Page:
“Being Judged by a Different Yardstick”

by Rabbi Ephraim Buchwald

This coming week we celebrate Yom Ha’Atzmaut, Israel Independence Day. Yom Ha’Atzmaut occurs on the fifth of Iyar, which, this year, is Tuesday night, May 9th, and Wednesday, May 10th. This Yom Ha’Atzmaut we will mark the 52nd anniversary since the miracle of the founding of the State of Israel. On this wonderful occasion we wish the state and its citizens a “Happy Birthday, Yom Ha’Atzmaut Samayach, l’kulam.”

Yom Ha’Atzmaut always occurs one week after Yom Ha’Shoah, Holocaust Memorial Day, which is observed on the 27th day of Nisan. I remember several years ago listening to the incredible account of an elderly survivor who had miraculously made it through the entire war literally dragging his brother on his back, only to have his brother die three days after liberation. I said to myself, “Ribono shel Olam, Master of the Universe, when will the nations of the world leave us alone? Enough is enough, we’ve suffered enough!” Yet, here we are, once again, facing the challenges of a hostile world who seek to dismember our tiny state, our beloved land.

After all we’ve endured, we Jews truly deserve a break. Nevertheless, the question remains, while we deserve a break, should we take one?

Permit me to explain what I mean. You see, not only do the nations of the world constantly attack us, but our own internal Jewish enemies are often even more vicious. Several years ago, not long after the assassination of Yitzchak Rabin, when Shimon Peres was Prime Minister, a well known Israeli columnist for the newspaper Ha’Aretz, Ari Shavit, wrote a bitter column condemning the “peacenik” Shimon Peres for ordering a full-scale attack on Southern Lebanon after the Palestinians shot rockets into Kiryat Shemona from Lebanon. Four hundred thousand refugees in Southern Lebanon fled their homes in face of 16,000 shells that were dropped on their villages and small towns by the Israeli Army and Air Force. Shavit was particularly brutal: “We killed 170 people in Lebanon last month. Most were refugees. A good number were women, children and the elderly…We killed them under the umbrella of a peace campaign. Under the leadership of a peace government and in the midst of an election campaign that features peace. We killed them so the “peace” could be re-elected. We killed them because our peace coalition needs to prove it is just as tough as the opposition.”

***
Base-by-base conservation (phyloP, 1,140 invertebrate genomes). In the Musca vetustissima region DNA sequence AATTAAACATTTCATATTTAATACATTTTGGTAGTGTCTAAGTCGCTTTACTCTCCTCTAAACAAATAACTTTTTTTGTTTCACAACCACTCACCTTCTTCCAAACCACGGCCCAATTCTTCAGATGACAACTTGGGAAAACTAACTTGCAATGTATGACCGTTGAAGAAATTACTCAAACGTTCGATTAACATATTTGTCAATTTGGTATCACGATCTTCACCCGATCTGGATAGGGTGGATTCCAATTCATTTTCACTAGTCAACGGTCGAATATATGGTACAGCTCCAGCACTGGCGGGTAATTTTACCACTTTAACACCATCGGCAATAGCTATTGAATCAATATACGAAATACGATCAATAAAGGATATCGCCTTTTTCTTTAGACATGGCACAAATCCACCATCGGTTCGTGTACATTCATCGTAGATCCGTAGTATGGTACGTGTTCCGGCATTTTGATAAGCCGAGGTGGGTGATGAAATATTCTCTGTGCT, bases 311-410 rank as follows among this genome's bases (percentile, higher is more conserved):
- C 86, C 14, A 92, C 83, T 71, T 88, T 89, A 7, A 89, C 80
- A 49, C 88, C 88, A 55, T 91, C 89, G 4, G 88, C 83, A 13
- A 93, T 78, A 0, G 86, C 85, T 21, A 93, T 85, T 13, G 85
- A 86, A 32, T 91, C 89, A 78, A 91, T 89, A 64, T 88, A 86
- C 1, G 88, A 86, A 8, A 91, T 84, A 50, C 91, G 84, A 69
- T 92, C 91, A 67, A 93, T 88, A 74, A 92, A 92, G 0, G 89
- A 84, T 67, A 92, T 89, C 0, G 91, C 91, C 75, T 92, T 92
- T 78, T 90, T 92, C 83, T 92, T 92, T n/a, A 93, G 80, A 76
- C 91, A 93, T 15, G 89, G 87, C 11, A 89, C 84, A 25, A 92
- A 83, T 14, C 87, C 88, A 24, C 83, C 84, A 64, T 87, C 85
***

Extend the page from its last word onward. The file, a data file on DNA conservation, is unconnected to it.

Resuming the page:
The irony of this attack is compounded by the fact that in the Arab world no such attack would ever be tolerated. Several years ago, Edward Said, the famed Palestinian professor at Columbia University, published a book against Arafat, accusing him of forfeiting the Palestinian homeland. Of course the book was banned in Arab countries, and few Palestinians ever read it. In contrast, poor little democratic Israel has to suffer the embarrassment of its own journalist, Shavit, who choose to publish his op-ed diatribe not in Ha’aretz, but in the New York Times (May 27, 1996).

The world has always had a double standard when dealing with the Jewish people. For instance, the Pol-Pot killed millions of inhabitants of Cambodia. There was no outrage, because there was no media coverage. Had it not been for the movie The Killing Fields, virtually no one would have known. How many are aware that the Hutus and the Tutus continue to kill each other in Africa? In Zaire and in Zimbabwe, outrageous murders are committed regularly, but the United Nations condemns no one. In Bosnia and Herzgovena, Serb murderers were elected to public office, and the world is silent.